Even though the Berlin Wall was destroyed more than a quarter-century ago and the city rebuilt, new propaganda wars are being waged here and elsewhere by the major and some minor powers in a more sophisticated way than the Soviets ever imagined, Richard W. Rahn wrote for Washington Times.
Disinformation has always been a staple of states and spies, but now the world’s airways are being swamped with state-controlled TV “news” stations. Of the 83 TV channels I have access to in my hotel room, roughly 32 of the 51 non-German channels are largely owned or controlled by various governments. This includes the Russian, Chinese, Qatar (Al Jazeera), Thai, Vietnamese, Armenian, Turkish, and Cuban governments. The Russian, Chinese, Qatar, Japanese and French governments have full-time English-language channels here in Berlin, clearly designed to reach an audience outside of their home-country nationals who may be living in or visiting Berlin.
These are almost entirely commercial-free channels, paid for by the taxpayers of their respective countries, and are now found in most major cities in the world, at some considerable cost. The question is: Why are they doing it?
The world’s oldest and largest broadcast company is the British Broadcasting Company, started back in 1923 with radio. It was the first global radio and then TV broadcaster. Before the British Empire was dissolved, the BBC was a way for the far-flung British colonies to get a constant British perspective on the news, as well as a way to disseminate British culture and “standard” English. Although exhibiting a leftist bias, the BBC was widely praised for its quality and accuracy.
The United States had no equal to the BBC. But during the Cold War, it created Radio Free Europe and others, which were explicitly designed to provide those in the Soviet Union and elsewhere the “real” global news. With the collapse of the Soviet Union, these efforts were largely defunded by the Congress. The Soviets and other communist countries operated their own radio networks directed at people in the West. The efforts on both sides were somewhat effective and served to undermine the legitimacy of all governments.
In 2005, the government of Vladimir Putin in Russia decided to build its own global TV network to serve as a propaganda tool for the Russian government. Originally named Russia Today, it is now known as RT, and it broadcasts primarily in English, as well as in Spanish and Arabic. The Russians knew that they had to make the bulk of the programming both credible and interesting. Most of the news is done in a straight manner without evidence of bias, left or right. But when it comes to interests that the Kremlin believes to be important, RT carries the water.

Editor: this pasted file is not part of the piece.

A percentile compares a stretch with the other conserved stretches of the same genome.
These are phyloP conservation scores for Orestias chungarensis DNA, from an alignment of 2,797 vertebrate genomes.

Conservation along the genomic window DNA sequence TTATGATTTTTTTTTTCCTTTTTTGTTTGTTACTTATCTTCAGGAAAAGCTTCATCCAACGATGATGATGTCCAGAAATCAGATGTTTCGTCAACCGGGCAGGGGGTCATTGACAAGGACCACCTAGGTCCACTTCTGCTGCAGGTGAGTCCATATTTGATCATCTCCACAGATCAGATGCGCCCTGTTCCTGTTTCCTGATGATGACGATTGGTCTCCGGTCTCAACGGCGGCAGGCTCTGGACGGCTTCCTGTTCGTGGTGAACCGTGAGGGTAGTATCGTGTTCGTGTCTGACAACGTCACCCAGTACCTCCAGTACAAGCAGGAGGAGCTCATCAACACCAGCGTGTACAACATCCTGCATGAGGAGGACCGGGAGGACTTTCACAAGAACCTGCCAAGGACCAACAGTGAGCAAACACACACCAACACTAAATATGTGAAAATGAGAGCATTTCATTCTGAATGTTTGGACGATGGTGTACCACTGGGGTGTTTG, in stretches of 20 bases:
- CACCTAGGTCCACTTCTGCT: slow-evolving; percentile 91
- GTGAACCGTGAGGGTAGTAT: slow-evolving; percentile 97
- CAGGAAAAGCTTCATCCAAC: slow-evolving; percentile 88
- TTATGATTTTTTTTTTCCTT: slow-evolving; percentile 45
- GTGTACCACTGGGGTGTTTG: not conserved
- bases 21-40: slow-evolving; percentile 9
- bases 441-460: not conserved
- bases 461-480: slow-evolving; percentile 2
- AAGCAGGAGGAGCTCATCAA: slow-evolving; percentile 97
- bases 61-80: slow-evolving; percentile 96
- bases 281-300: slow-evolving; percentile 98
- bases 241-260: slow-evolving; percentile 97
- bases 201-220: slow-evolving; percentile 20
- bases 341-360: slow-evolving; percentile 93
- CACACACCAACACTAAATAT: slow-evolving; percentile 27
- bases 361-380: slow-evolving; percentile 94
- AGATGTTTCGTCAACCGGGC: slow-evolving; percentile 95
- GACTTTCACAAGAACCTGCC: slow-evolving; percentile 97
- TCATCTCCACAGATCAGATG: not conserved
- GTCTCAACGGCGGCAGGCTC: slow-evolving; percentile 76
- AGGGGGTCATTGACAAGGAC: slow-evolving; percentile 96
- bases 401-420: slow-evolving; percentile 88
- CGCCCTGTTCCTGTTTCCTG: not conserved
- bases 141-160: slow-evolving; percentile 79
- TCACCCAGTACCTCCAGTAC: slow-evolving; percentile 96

Mikhail Lesin, who had been highly effective in forcing the previously independent media in Russia to bow to the wishes of the Kremlin, was selected by Mr. Putin to create RT, which is viewed as a great success. In 2009, Lesin moved on to other jobs, ending up as the senior media and lobbying person in the Russian energy giant Gazprom. Lesin spent considerable time in the United States, where his adult children had permanently moved. He managed to acquire a number of multimillion-dollar homes in the Los Angeles area and a huge and very expensive yacht, among other things.
On Nov. 5 last year, Lesin was found dead in a Dupont Circle hotel in Washington, D.C. At the time, the claim was made by his family and Russian sources that he died of a heart attack — which many doubted. Last week, the official coroner’s report was released, which said that the official cause of his death was blunt force trauma to his head, neck, torso and extremities — meaning that he apparently had been beaten to death. It has also been reported that he was under investigation for a number of financial crimes — and that he may have been cooperating with the FBI to save himself. In addition, it is widely believed that he had a falling out with Mr. Putin back in 2014, so naturally, the speculation is that the Kremlin was behind his murder, which may or may not be true.
Mikhail Lesin was obviously privy to many secrets, and the reports of his cooperation with the FBI would probably not only upset the folks in the Kremlin, but many others, including those who were recipients of funds from Russia — laundered through Gazprom and Rosneft, an oil company owned by the Russian government. Last year, there were a number of articles in the press about how major environmental organizations and foundations with political agendas had been recipients of Russian money secretly distributed by Kremlin-controlled energy companies through offshore shell companies. All of these groups certainly had a strong interest in Lesin not revealing what he knew — particularly in this very political year.
Governments have interests in promoting their image and influence to the outside world for a variety of goals. In addition to the age-old tools of buying-influence, threatening and discrediting opponents, the state-owned global TV network has become the most important propaganda tool. Watchers beware.
By Richard W. Rahn, Washington Times
Richard W. Rahn is a senior fellow at the Cato Institute and chairman of the Institute for Global Economic Growth.